WikiLeaks reveals Central Intelligence Agency tools used to hack phones, TVs

WikiLeaks reveals Central Intelligence Agency tools used to hack phones, TVs

WikiLeaks reveals Central Intelligence Agency tools used to hack phones, TVs

In the release, WikiLeaks claimed the CIA Center for Cyber Intelligence had "lost control of the majority of its hacking arsenal".

WikiLeaks will provide technology companies with exclusive access to Central Intelligence Agency hacking tools it possesses, allowing them to patch software flaws, founder Julian Assange says.

If sharing were to occur, it would be an unusual alliance that would give companies like Apple, Google, Microsoft, Samsung and others an opportunity to identify and fix any flaws in their software and devices that were being exploited by USA spy agencies and some foreign allies, as described in the material.

"The American public should be deeply troubled by any WikiLeaks disclosure created to damage the Intelligence Community's ability to protect America against terrorists and other adversaries", the CIA said in a terse statement.

"The worst thing that could happen is for users lose faith in encryption-enabled tools and stop using them". Some of the material was redacted by WikiLeaks to avoid releasing the actual computer code used in the programs. The archive appears to have been circulated among former US government hackers and contractors in an unauthorized manner, one of whom has provided WikiLeaks with portions of the archive. WikiLeaks has also been accused of aiding covert Russian intelligence efforts to undermine the latest USA presidential election, and came under fire recently for publishing documents without first redacting sensitive information that critics argue is not pertinent to the broader privacy and civil liberties issues at stake.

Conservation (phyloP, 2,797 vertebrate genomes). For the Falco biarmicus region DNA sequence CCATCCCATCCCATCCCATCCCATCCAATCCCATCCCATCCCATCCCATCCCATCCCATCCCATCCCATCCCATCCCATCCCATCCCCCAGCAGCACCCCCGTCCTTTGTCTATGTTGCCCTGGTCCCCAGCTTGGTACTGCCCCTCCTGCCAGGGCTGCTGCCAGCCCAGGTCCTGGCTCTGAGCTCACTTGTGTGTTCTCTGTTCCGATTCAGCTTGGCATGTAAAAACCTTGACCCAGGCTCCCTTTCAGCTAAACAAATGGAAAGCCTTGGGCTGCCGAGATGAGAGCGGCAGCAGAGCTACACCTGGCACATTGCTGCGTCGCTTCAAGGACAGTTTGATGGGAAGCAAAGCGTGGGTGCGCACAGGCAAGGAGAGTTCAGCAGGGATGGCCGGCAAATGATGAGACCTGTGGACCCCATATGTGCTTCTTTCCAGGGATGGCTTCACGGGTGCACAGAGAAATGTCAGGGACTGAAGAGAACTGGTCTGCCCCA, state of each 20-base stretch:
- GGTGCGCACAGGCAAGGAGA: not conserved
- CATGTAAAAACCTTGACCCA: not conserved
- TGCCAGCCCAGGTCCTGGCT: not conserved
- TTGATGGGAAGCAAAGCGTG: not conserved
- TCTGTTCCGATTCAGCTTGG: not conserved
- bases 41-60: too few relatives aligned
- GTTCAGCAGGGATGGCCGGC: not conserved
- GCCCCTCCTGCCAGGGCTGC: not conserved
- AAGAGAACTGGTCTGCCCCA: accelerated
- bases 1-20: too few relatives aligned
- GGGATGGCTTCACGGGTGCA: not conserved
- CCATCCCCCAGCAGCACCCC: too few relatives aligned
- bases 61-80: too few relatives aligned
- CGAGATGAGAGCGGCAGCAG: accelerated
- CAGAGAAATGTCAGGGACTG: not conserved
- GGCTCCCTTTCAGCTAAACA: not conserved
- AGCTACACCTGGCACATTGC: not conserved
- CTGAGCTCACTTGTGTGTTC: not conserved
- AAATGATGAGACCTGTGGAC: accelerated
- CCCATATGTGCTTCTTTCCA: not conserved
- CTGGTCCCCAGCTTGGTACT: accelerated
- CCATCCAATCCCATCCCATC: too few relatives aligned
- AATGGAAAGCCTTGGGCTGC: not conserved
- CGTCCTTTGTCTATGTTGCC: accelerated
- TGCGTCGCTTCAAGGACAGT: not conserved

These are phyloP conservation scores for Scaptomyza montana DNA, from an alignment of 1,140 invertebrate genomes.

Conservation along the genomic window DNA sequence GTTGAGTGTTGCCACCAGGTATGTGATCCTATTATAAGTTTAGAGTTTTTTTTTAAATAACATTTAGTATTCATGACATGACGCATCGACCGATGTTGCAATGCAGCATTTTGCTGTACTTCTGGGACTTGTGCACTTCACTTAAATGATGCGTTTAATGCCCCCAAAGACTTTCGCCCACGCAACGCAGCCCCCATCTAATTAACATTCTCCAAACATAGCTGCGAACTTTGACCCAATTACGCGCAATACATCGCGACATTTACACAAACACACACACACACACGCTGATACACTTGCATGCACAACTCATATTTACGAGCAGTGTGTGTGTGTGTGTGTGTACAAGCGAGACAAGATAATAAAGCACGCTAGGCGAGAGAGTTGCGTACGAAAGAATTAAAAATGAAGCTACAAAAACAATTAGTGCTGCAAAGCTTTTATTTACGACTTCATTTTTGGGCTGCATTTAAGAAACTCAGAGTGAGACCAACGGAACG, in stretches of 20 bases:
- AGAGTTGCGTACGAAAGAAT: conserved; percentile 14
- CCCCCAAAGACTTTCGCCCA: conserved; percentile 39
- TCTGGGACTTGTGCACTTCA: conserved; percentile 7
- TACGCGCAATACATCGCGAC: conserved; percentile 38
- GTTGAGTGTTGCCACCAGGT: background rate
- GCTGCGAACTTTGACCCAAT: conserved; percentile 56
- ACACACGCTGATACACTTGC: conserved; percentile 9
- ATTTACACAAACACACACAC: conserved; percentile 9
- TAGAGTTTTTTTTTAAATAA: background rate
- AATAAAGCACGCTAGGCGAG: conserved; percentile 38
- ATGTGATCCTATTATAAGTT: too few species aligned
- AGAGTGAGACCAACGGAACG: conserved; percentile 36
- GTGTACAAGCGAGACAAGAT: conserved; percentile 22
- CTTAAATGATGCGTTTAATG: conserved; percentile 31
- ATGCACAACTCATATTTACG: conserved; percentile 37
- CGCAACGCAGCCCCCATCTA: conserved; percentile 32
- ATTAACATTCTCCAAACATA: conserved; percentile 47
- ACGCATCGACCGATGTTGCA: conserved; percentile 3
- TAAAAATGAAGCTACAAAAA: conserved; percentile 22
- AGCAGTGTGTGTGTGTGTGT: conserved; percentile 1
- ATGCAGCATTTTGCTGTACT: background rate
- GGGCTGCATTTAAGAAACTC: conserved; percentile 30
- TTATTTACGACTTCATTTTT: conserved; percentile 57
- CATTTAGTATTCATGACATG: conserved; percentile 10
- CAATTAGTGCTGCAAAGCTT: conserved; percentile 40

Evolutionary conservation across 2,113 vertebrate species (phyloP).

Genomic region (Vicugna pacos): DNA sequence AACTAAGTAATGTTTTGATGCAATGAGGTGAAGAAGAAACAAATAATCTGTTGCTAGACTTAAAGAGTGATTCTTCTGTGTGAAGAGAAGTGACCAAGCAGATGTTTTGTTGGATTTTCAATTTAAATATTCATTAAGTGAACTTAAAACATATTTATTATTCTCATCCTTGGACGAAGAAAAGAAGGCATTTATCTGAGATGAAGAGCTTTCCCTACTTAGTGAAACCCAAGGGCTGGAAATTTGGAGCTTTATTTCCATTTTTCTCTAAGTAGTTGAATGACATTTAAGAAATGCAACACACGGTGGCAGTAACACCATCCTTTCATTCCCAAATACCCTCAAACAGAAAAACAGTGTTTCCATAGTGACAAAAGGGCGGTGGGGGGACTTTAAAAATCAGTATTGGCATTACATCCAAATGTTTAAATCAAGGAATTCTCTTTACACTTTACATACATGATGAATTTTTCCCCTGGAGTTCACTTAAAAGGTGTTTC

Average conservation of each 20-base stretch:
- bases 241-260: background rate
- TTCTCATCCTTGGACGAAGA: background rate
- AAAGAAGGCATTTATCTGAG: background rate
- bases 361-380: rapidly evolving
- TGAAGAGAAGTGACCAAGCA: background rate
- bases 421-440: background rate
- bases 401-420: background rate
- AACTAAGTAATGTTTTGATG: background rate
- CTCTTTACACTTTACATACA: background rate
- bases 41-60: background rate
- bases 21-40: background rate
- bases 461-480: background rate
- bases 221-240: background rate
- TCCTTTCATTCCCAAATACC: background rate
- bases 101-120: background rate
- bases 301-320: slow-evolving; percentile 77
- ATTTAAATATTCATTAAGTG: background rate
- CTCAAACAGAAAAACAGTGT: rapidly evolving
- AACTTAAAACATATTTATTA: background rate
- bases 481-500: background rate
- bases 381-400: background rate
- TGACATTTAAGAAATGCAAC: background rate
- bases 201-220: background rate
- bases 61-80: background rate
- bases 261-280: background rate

The hacking abilities and programs apparently occurred between 2013 and 2016, where a variety of devices, including Apple's iPhone, Google's Android, Microsoft's Windows and Samsung's TVs, became microphones known as zero day exploits.

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One attack detailed by WikiLeaks turns a Samsung Smart TV into a listening device, fooling the owner to believe the device is switched off using a "Fake-Off" mode.

But a CIA spokesman would not confirm the authenticity of the materials published by WikiLeaks, which said they were leaked from the spy agency's hacking operations.

A number of anecdotal examples of the CIA's hacking technology were revealed in the data dump.

That pledge means "security flaws should get back to the companies so they can get fixed, and not languish for years", Hall said. This protects the messages from man-in-the-middle attacks that intercept communications between a device and an app's servers while also preventing companies from reading the information themselves.

Google's response is nearly identical to Apple's, but isn't particularly comforting given that the documents WikiLeaks has released are at least a year old, and more are on their way.

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